DESIGN IN AUSTRALIA
Extracts from Urban Design in Australia: Report by the Prime Minister's Urban Design Task Force 1994.
The Prime Minister's Urban Design Task Force produced these useful guidelines, outlining what makes 'good urban design', back in 1994. Many people take a great deal of pride in their homes and offices, investing in top quality interior designs and insurance policies from websites like Aviva.co.uk. However, it is also essential to ensure than the building structures are well designed in themselves. The following extract details what should be considered when designing architecture to be constructed within an urban area.
Extracts reproduced with permission, for What's
Good Urban Design?, the ecoversity
workshop at the George Hotel, March, 1996.
demonstrates design excellence in urban development
distributes benefits widely in the population;
3. produces environmental benefits;
4. responds to local features and needs;
5. is relevant to the contemporary world;
6. leaves open the possibility for continuing adaptation
7. forges connections with the past."
quality of urban design matters. It does so in terms
of experience and meaning because of the messages
and feelings different places provide us with; functionally
for the efficient and effective working of the city;
environmentally, for the way it can minimise waste,
energy and pollution; socially, as a means of building
equitably supportive towns and cities; and for the
way it can strengthen economic life and competitiveness."
engineers are not alone in shouldering the blame
for many of the failures in the design of cities.
Other professional groups share responsibility.
Architects and building designers are largely taught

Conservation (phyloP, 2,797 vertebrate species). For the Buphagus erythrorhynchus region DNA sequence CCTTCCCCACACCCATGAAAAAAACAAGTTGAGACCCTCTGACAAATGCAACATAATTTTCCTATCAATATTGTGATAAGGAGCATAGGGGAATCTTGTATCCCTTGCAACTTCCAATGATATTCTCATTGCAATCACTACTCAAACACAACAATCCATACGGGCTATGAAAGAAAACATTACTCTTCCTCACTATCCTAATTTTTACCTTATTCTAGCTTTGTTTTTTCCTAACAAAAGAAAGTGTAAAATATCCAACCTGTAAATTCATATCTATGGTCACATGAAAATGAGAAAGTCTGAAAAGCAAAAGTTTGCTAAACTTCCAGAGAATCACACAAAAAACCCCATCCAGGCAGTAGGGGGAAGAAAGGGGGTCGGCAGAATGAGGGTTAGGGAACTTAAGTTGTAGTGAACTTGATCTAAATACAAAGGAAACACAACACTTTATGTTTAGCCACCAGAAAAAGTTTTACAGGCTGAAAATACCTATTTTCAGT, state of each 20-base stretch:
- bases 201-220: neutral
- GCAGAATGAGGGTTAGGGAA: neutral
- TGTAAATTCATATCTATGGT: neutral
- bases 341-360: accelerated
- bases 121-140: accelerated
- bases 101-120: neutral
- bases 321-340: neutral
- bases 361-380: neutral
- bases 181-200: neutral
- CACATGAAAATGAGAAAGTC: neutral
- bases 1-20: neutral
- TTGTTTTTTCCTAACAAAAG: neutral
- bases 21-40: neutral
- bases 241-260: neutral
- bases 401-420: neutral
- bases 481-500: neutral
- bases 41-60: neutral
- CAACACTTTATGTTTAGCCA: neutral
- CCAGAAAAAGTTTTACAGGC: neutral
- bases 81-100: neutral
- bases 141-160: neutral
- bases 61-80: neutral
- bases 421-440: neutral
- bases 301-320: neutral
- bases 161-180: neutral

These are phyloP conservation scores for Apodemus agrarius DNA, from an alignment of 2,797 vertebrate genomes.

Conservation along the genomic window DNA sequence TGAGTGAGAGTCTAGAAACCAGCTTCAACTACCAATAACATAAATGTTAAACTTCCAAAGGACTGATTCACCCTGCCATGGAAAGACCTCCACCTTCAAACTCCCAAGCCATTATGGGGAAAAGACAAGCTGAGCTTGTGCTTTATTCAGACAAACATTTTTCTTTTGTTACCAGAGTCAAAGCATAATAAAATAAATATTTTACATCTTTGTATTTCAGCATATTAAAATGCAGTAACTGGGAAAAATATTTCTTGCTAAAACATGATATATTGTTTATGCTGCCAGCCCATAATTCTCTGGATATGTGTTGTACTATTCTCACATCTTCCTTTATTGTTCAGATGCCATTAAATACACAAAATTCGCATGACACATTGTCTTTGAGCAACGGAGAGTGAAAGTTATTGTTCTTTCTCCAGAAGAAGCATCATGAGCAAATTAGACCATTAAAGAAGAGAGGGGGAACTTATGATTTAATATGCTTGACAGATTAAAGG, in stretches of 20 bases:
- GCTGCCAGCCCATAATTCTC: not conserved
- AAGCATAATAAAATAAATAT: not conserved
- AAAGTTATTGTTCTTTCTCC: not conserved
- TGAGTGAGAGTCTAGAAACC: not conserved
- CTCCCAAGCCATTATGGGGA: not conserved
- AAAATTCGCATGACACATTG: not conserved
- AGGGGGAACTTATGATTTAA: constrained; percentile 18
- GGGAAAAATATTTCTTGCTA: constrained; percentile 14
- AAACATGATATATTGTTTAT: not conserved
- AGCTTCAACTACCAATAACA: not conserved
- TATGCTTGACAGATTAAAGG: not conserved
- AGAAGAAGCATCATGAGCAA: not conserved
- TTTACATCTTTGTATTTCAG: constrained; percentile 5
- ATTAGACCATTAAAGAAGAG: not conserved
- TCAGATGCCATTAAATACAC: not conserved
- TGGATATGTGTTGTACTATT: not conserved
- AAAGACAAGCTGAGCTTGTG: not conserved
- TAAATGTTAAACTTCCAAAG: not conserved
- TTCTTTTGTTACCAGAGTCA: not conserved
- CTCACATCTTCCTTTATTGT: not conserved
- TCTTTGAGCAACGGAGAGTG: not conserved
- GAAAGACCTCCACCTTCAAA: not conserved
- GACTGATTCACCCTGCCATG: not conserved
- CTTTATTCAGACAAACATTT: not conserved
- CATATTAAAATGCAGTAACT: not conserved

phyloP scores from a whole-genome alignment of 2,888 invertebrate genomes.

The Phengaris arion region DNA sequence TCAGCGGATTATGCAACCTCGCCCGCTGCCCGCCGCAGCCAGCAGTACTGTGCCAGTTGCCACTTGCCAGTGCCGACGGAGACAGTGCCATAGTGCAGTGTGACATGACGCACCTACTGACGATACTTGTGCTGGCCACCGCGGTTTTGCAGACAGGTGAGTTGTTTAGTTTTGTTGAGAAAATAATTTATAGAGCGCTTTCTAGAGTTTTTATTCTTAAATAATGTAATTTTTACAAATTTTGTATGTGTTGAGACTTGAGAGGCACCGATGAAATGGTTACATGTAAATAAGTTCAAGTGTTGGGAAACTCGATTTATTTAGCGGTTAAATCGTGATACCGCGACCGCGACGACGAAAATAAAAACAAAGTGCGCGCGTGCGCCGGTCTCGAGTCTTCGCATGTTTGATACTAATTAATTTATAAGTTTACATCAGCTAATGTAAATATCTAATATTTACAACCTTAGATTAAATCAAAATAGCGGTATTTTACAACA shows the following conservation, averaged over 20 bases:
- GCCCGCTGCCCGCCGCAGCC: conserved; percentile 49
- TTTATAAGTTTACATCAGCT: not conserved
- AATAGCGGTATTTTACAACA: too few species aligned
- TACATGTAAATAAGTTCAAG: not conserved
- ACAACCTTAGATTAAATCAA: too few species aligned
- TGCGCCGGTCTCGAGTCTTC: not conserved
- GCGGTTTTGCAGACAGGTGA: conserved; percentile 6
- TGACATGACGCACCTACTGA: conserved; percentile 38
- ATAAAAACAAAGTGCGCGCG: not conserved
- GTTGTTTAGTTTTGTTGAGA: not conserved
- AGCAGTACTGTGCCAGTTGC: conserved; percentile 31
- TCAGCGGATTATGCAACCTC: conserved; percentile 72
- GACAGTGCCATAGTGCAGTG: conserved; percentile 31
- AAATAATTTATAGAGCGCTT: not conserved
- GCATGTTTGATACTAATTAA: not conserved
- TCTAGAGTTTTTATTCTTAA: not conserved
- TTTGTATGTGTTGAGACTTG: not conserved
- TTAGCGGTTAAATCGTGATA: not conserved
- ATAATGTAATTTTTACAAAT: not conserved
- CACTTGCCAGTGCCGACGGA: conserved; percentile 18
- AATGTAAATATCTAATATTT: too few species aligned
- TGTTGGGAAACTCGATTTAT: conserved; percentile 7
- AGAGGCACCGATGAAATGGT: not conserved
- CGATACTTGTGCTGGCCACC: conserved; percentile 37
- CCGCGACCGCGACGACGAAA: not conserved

to see individual buildings as isolated objects.
They do not generally begin by asking: what will
this structure do to the urban fabric as a whole?
Will it help the public areas? Will it support and
encourage street life and activity? Is it ecologically
sustainable design is about amplifying and sustaining
the quality of life for people. To do so, good urban
design needs to cushion the environmental effects
of urban development. It can help to reduce heat
islands, improve micro climates, prevent contamination
of land, protect water supplies, manage urban run-off
and storm water, encourage planting, nurture urban
environments as diversely life- sustaining settings,
and safeguard wildlife habitats. It can support
walking, bicycling and public transport, reducing
car dependency, and related energy use and airborne
urban form can be the glue for a community: well-designed
and cared-for public space supports interaction
and involvement. Shared activities thrive in good
places: play, recreation, ceremony, as well as day-to
day business, and a good design has an important
role to play in making streets and public places
safe and secure." '"Urban design world-wide
is beginning to be seen as integral to a post-industrial
mode of wealth-creation: cultural development. This